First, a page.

Protozoa
EPA 1989
list
Primary
Pathogens
Heart
disease
Cerebrovascular
disease
Respiratory
disease
Pneumonia
Eye
infections
Hearing
loss
Mental
retardation
Blood
Balantidium
X
    X
X
       
Cryptococcosis
    X
           
Cryptosporidium
X  
    X
         
Entamoeba
X
X
X
X
        X
Giardia lambia
X
               
Naegleria fowleri
    X
           
Toxoplasma
gondii
X
  X
  X
X
X
X
 
                   
Protozoa

By Jim Bynum, VP                                                                                                                                                                                         1/1/2009
Help for Sewage Victims

EPA claims sludge is safe because it does not test for protozoa listed as: 1) Infectious characteristics (RCRA); 2)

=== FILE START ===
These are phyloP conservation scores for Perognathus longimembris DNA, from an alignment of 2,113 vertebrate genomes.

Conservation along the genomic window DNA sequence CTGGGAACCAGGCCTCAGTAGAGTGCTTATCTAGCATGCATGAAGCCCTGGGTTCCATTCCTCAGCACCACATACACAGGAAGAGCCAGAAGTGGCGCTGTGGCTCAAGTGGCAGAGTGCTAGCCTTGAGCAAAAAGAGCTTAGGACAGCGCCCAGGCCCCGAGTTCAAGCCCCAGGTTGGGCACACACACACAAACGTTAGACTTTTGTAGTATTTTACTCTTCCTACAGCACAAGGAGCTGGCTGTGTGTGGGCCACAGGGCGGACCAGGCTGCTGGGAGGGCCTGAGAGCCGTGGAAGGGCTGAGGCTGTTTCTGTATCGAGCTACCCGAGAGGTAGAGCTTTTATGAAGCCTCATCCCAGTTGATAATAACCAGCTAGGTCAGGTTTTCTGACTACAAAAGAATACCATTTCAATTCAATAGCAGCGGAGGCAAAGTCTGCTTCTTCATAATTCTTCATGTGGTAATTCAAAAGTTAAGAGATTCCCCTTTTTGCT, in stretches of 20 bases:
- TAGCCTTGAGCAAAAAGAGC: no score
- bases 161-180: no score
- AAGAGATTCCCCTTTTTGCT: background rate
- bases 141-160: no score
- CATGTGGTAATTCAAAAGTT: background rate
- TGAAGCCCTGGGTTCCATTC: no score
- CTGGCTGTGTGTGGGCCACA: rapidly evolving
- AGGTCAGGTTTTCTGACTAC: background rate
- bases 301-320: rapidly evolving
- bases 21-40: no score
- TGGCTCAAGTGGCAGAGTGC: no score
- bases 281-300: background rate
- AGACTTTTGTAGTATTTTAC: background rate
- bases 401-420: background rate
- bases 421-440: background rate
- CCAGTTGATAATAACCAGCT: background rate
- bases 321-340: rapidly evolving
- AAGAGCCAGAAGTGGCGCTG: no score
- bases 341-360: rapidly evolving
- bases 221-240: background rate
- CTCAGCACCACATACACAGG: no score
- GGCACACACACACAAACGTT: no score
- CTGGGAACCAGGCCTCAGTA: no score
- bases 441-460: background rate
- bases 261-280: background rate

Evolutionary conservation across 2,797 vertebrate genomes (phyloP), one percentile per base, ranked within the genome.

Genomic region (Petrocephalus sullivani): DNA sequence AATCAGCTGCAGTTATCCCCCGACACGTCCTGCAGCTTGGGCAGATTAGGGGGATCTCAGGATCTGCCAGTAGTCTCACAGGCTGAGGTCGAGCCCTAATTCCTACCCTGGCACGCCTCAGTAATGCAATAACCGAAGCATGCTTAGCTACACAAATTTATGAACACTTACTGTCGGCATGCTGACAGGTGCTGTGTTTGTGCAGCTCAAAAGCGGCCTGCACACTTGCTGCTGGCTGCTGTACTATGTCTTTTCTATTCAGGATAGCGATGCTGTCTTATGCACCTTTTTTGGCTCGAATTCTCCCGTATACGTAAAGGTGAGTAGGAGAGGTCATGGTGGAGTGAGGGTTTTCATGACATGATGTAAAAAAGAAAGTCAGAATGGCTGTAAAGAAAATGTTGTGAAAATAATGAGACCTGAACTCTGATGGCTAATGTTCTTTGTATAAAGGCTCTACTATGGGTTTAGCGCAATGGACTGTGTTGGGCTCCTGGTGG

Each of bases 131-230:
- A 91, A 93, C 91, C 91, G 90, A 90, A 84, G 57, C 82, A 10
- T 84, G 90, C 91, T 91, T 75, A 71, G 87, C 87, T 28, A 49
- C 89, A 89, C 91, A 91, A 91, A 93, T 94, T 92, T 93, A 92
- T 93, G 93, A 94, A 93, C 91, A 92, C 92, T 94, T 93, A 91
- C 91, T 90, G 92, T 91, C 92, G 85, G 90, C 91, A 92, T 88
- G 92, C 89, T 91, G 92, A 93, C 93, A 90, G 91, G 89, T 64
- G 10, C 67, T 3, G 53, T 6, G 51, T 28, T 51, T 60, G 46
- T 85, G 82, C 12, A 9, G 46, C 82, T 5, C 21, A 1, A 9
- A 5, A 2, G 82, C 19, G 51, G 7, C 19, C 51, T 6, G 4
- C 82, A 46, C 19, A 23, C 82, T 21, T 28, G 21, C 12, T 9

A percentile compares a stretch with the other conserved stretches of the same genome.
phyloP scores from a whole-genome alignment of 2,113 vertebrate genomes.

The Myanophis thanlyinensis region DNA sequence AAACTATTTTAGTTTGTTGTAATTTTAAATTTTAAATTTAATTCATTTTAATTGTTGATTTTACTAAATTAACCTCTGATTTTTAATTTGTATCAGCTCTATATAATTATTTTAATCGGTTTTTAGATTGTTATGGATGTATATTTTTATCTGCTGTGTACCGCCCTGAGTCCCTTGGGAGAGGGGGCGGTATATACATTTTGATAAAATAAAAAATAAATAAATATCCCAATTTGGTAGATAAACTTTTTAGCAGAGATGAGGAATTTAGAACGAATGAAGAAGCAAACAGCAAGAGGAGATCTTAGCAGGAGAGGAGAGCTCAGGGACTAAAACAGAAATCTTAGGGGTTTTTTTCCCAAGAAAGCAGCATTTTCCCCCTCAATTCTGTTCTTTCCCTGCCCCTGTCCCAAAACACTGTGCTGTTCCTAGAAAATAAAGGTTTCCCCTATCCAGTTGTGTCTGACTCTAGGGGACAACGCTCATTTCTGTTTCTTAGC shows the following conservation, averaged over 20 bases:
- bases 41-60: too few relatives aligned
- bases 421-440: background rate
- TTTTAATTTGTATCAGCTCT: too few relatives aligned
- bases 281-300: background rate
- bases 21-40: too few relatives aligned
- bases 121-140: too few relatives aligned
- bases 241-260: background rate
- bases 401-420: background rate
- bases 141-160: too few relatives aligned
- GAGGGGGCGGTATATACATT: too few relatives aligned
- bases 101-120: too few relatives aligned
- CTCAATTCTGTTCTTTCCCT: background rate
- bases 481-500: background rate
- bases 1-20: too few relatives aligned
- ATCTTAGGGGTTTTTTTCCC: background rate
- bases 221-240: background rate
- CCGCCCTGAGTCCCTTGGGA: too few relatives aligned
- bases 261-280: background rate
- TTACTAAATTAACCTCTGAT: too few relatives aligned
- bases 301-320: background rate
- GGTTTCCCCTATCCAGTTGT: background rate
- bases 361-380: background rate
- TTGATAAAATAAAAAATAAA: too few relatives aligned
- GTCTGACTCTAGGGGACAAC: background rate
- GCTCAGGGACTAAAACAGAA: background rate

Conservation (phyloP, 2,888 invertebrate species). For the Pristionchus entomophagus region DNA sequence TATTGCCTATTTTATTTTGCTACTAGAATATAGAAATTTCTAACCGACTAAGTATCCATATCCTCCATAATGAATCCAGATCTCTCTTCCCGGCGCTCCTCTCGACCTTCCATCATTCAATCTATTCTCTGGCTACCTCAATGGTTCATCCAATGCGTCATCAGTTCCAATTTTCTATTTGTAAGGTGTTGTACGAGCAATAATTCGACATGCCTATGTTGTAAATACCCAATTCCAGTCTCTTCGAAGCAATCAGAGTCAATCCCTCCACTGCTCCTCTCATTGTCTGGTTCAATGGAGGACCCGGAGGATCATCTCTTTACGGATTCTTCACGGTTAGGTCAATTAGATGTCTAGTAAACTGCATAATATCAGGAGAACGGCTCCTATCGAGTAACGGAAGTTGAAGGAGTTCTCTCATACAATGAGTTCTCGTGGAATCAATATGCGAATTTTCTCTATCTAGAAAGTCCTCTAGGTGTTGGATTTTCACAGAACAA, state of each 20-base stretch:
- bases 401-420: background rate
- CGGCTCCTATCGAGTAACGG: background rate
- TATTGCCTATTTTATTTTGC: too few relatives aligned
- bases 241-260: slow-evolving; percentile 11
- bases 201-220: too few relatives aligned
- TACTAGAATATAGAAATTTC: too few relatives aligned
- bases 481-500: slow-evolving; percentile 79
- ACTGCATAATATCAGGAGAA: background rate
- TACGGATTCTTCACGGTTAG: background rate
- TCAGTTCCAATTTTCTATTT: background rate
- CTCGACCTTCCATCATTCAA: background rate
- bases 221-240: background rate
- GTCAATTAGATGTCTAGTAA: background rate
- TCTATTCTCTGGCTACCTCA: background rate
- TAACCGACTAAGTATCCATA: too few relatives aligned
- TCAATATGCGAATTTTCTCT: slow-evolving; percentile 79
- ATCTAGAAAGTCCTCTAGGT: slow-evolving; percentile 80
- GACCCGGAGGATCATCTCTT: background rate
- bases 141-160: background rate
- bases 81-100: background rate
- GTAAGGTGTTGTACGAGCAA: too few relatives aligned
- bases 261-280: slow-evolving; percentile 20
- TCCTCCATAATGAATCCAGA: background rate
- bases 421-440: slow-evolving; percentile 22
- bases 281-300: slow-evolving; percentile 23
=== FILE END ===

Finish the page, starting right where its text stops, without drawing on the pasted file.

disease causing agents (CWA - CERCLA); and 3)  
Etiologic Agents (CDC) The Public Health Security and Bioterrorism
Preparedness and Response Act of 2002,  
(UDSDA 9CFR 121 & 7 CFR 331) and hazardous waste rules Part 261.

A team led by microbiologist Sharon Berk, of Tennessee Technological University in Cookeville, fed lab-grown bacterial
pathogens to protozoa found on grocery store produce. Her team did not find the pathogenic
bacteria on the supermarket veggies. When Berk's team then examined the protozoa, they discovered the bacteria
alive and well in their stomachs.

Apparently the pathogens upset the protozoa's digestion, though. A day after mixing E. coli O157:H7 and Salmonella
with protozoa, the team noticed that many of the bacteria had been "vomited" up into round clumps.

When the researchers added these clumps to pulverized spinach, the E. coli
cells tripled in number after just a few hours.


Table 5 Parasite and diseases  which could lead to death